“In response to the new Facebook guidelines, I hereby declare that my copyright is attached to all of my personal details, illustrations, comics, paintings, professional photos and videos, etc. (as a result of the Berner Convention). For commercial use of the above my written consent is needed at all times!”
This isn’t the first time a message like this has circulated on Facebook. It was a hoax before and is a hoax now.
Andrew Noyes, a spokesman for Facebook, released the following statement to the media, “We have noticed some statements that suggest otherwise and we wanted to take a moment to remind you of the facts — when you post things like photos to Facebook, we do not own them. Under our terms, you grant Facebook permission to use, distribute and share the things you post, subject to the terms and applicable privacy settings.”
According to Facebook’s statement of rights and responsibilities, users agree to the following when they activate their account:
• Users grant Facebook a non-exclusive, transferable, sub-licensable, royalty-free, worldwide license to use any intellectual property content — like photographs and videos— that is posted on or in connection with Facebook. The license ends when the content or account is deleted. If others have shared the content, then the license will end when they delete it.
• When intellectual property content is deleted, it may remain in backup files for a brief period of time but will not be available to others.
• Content published or information in the “public” setting, users grant everyone on Facebook and off Facebook to access and use that information and content. Also, it associates the content and information back to the user’s name and profile photograph.
• Users understand that Facebook is under no obligation to compensate the users for the content Facebook uses just as users are under no obligation to post the content.
• When users use an application, the application may ask for the user’s permission to access both content and information as well as content and information that others have shared with the user. Facebook requires applications to respect our user’s privacy and the agreement with the application will control how the application can use, store and transfer that content and information.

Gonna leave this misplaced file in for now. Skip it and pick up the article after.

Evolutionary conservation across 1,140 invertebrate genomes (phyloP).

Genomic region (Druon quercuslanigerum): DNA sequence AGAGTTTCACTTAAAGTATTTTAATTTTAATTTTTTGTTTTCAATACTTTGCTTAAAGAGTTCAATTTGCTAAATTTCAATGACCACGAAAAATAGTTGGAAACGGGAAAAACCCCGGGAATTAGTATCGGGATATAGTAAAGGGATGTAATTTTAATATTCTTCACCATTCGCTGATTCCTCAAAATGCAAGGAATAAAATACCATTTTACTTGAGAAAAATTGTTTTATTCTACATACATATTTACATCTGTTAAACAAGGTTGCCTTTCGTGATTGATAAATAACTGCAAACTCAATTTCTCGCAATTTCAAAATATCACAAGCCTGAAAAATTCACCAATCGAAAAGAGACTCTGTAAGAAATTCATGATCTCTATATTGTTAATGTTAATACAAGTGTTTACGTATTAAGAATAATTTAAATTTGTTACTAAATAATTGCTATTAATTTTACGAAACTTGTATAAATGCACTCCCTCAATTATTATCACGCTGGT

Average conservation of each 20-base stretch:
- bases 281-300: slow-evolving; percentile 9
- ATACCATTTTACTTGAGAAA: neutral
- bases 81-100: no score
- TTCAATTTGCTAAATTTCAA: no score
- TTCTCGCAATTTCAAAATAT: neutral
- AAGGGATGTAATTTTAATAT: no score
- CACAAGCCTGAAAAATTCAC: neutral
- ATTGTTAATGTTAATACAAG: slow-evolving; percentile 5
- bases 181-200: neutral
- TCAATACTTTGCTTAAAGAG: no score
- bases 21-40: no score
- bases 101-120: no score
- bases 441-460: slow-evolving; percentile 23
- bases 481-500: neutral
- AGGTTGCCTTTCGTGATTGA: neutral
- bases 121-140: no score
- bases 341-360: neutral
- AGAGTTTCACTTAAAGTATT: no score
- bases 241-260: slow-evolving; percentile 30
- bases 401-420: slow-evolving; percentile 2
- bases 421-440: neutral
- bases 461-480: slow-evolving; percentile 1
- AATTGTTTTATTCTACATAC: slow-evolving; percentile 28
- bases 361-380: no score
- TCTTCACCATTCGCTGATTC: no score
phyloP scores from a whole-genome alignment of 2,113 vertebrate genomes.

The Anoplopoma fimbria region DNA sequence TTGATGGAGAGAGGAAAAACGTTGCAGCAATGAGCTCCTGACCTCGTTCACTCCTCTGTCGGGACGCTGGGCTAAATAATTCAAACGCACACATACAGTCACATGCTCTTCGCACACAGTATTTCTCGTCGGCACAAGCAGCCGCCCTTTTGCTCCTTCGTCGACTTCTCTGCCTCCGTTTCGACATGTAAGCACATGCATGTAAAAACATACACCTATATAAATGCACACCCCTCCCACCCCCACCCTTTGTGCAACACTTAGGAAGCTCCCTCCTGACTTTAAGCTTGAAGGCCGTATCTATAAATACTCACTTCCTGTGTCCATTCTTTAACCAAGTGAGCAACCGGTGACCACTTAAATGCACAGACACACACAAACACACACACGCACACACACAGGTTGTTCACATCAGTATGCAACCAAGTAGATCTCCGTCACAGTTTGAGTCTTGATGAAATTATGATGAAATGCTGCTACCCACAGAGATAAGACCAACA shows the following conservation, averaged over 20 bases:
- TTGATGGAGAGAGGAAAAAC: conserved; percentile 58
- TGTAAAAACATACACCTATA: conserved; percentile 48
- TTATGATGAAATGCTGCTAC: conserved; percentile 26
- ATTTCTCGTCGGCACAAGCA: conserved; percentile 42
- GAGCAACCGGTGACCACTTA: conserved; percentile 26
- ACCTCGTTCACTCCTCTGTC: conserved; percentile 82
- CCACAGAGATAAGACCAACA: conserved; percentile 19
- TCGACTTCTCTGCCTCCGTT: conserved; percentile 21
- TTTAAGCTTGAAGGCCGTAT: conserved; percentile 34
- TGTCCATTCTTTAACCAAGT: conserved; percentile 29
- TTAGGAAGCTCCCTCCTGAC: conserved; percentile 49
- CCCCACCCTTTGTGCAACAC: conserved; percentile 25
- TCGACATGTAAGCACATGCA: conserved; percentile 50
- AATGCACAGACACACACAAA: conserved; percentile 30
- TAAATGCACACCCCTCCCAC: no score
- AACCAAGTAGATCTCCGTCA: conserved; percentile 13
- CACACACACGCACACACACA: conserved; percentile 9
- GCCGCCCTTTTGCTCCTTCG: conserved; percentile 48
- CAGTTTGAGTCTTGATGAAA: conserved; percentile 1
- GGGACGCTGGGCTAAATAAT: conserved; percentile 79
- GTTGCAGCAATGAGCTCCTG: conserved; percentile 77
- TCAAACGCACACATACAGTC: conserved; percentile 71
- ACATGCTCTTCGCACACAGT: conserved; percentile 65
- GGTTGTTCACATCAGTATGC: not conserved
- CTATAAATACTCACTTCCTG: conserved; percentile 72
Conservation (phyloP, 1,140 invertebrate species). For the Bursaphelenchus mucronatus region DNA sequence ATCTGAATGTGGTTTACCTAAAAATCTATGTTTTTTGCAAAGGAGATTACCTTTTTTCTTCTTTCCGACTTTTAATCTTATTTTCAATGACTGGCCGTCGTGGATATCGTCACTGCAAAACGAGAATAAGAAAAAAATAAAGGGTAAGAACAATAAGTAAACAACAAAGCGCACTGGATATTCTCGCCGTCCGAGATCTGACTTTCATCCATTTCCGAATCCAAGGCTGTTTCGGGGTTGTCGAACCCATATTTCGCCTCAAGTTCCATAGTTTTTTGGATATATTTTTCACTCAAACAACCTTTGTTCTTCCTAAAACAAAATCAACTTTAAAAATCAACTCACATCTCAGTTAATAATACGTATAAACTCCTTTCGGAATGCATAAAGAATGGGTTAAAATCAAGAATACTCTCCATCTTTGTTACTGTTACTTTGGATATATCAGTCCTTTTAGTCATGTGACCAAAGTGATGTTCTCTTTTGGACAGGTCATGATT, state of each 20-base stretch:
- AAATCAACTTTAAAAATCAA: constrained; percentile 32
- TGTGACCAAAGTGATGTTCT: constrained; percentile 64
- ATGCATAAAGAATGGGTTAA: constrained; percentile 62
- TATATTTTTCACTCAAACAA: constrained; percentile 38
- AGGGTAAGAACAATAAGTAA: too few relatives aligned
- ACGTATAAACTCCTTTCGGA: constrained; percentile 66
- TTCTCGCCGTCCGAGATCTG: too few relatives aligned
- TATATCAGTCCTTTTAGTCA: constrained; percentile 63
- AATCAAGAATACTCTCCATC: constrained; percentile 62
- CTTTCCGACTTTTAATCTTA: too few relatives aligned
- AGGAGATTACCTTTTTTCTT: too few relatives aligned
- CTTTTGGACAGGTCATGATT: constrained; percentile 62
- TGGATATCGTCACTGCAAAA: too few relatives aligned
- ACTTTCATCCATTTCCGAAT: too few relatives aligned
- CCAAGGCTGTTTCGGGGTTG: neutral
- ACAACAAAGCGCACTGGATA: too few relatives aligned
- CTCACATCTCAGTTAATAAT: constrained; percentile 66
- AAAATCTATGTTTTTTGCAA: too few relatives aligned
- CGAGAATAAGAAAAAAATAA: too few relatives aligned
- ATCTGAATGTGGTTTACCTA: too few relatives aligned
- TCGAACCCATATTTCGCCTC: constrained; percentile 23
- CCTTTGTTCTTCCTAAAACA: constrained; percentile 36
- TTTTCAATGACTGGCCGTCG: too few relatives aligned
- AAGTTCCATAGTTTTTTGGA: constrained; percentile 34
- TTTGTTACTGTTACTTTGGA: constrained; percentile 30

Facebook users can control how their content is shared by making adjustments in both their privacy and applications settings.
While the privacy settings can be overwhelming, Mashable.com offers Facebook users the a list of settings every user needs to know.
• Sharing on Facebook — Whether it’s people posting to your timeline or tagging you, users can control who can post and tag you. To review the options, go to privacy settings and click on “timeline and tagging” and make the desired restrictions.
• Connecting on Facebook — From how users are searched on Facebook to sending messages, this setting determines how people can find you on Facebook. The options available under this setting include friends only, friends of friends, everyone or customize, which isn’t always an option. To make changes to these settings, go to privacy settings and click on “how you connect.”
• Applications — While it may be painful to sort through all the applications, it may be easier to remove applications that aren’t in use. With the applications that are in use, be sure to review the permissions each application has been given and adjust as necessary. To see the applications accessing your information, go to the privacy settings and click on the “ads, apps and websites” and then “apps you use.”
• Instant personalization — This setting allows third-party websites to personalize the user’s experience, which can be nice but it also allows the website to access personal data. To completely disable this setting, make sure to leave the checkbox unchecked in the privacy settings. To check this setting, go to privacy settings and click on the “ads, apps and websites” and click on “instant personalization.”
• Information accessible — No matter how tight users think their privacy settings are, their information can still be shared through their friends and more. Depending on their privacy settings, users can limit the information that’s available to applications, games and websites that friends or people on Facebook are using to see your information. To change this setting, go to privacy settings and click on the “ads, apps and websites” and then “how people bring your info to apps they use” and select the appropriate boxes.
• Public search — Search engines can access a preview of a user’s public profile, which can be very revealing. To prevent this from happening, users should turn off this option. To completely disable this setting, make sure to leave the checkbox unchecked in the privacy settings. To check this setting, go to privacy settings and click on the “ads, apps and websites” and click on “public search.”
• Friends lists — With some users having more than 200 Facebook friends, it’s likely that you don’t want to share every detail of your life with all of them. By using and creating lists, users can limit the information shared to each of your lists. To change this setting, click on the “friends” header on the side of the news feed and create a list.
• Enabling HTTPS — While enabling secure browsing is more a security issue than a privacy issue, it helps crack down on hackers gaining access to your account. With the added security, enabling secure browsing can make Facebook a bit slower and some features may not work just yet. To enable this setting, go to account settings and select “account security” and check the box that states “browse Facebook on a secure connection (https) when possible.”
For more information about your rights, check out Facebook’s statement of rights and responsibilities page at www.facebook.com/legal/terms.